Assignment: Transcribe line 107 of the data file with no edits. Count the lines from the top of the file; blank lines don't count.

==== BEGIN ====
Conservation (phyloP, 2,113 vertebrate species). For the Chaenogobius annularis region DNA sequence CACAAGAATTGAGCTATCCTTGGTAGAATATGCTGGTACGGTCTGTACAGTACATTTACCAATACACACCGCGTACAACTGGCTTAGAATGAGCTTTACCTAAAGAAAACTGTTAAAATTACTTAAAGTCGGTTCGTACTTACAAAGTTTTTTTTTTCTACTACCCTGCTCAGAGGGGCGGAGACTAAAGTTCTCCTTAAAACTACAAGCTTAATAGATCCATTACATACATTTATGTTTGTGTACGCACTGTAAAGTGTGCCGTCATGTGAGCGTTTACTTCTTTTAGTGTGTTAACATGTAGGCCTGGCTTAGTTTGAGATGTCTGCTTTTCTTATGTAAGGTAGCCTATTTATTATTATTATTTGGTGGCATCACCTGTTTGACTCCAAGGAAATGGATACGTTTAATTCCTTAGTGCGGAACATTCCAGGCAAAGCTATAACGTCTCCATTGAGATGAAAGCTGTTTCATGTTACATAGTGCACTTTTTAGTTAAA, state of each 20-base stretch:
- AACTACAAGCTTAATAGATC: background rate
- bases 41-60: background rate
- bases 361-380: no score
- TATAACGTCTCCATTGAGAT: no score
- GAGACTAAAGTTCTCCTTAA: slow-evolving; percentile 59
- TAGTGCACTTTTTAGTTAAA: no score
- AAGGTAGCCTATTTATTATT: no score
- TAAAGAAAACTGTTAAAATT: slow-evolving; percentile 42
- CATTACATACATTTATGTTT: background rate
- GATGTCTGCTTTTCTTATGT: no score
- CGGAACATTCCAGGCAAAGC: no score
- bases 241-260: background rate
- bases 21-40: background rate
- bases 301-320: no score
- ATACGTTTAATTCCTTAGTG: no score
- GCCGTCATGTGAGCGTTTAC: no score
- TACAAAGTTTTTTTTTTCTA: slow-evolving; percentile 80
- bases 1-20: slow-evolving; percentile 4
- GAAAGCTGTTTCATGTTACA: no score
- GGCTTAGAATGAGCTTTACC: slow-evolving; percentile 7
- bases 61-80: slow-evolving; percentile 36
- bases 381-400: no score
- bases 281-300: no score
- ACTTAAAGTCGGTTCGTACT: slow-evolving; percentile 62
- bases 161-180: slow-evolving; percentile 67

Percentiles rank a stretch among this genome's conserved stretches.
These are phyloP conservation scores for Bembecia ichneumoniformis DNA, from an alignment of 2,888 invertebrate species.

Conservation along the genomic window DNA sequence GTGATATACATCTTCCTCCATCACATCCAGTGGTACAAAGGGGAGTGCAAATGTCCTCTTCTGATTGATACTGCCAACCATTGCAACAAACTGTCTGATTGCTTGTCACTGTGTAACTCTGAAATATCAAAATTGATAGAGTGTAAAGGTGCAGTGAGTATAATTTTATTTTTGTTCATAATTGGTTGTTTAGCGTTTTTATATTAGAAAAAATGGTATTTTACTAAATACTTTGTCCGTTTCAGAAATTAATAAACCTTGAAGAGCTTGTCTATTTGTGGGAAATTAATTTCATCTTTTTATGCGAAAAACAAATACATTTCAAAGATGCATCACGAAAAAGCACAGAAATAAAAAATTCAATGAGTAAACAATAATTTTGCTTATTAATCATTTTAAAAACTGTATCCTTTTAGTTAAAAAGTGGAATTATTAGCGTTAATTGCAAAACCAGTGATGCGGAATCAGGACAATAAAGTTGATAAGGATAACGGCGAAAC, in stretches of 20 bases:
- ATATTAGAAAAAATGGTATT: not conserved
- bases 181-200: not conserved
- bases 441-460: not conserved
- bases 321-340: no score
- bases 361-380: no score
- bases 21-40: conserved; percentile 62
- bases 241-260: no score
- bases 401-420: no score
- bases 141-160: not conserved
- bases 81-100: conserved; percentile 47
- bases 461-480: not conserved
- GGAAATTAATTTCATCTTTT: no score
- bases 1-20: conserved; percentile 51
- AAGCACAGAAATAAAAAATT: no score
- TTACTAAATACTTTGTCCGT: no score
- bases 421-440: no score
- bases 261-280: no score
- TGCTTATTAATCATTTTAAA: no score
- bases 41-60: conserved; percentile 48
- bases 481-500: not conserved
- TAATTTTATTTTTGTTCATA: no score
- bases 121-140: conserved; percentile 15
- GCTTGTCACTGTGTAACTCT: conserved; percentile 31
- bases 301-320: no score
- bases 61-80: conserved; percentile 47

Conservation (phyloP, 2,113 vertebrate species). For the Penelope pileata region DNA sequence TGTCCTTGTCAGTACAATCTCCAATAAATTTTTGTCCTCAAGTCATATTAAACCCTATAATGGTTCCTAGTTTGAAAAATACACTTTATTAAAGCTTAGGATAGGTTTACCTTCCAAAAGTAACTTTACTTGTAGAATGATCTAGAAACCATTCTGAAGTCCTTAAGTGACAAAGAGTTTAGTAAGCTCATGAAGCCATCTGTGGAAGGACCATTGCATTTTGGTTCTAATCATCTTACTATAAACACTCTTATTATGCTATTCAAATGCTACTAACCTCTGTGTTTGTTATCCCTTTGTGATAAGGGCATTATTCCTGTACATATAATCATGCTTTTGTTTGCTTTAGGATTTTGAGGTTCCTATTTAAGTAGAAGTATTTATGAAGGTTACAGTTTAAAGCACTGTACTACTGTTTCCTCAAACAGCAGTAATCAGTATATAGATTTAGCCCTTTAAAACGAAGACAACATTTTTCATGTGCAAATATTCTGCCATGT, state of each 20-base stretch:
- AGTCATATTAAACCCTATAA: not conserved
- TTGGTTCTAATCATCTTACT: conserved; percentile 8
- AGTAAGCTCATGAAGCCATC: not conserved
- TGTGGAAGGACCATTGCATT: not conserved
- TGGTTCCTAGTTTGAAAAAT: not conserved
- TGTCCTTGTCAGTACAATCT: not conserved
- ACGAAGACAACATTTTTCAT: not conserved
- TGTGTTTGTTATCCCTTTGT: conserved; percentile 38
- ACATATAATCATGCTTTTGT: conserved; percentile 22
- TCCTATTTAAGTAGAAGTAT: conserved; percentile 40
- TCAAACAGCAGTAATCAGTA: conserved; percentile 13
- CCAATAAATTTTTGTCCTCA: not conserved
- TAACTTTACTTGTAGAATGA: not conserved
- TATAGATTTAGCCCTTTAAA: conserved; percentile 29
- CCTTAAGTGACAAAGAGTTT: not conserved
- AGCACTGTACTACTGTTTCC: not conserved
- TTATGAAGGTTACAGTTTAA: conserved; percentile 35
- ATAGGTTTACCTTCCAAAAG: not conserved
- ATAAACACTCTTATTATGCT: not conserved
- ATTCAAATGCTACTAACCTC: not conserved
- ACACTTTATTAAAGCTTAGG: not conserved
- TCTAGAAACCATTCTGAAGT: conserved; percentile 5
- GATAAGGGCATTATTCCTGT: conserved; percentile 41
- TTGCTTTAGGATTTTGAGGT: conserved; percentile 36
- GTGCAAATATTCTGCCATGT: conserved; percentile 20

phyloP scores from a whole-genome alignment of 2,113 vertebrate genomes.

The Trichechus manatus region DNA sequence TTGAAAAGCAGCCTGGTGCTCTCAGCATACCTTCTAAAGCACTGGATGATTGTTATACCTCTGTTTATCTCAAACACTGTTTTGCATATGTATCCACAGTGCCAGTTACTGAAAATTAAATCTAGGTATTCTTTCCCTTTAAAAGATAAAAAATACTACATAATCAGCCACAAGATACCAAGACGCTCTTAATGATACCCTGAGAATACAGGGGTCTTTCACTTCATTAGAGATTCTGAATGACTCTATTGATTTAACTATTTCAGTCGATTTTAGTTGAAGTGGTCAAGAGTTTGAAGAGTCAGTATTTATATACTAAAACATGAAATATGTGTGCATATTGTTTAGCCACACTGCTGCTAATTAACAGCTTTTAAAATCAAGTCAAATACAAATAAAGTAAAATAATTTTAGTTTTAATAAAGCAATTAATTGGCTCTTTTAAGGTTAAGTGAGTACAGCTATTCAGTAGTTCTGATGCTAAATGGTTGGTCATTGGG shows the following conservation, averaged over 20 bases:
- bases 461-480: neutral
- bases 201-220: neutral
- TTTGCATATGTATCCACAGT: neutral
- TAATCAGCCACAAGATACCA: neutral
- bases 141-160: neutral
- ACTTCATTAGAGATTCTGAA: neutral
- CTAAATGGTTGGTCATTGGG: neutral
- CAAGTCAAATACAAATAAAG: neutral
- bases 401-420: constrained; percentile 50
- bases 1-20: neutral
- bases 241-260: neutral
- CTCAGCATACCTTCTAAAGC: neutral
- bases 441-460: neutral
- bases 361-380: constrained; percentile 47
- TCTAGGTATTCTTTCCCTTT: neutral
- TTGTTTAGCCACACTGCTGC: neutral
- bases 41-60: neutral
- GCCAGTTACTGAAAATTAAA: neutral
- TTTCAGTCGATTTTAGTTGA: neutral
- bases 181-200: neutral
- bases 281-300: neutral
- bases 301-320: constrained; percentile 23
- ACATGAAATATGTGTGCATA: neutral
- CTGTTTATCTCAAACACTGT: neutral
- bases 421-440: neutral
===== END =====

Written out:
- bases 421-440: neutral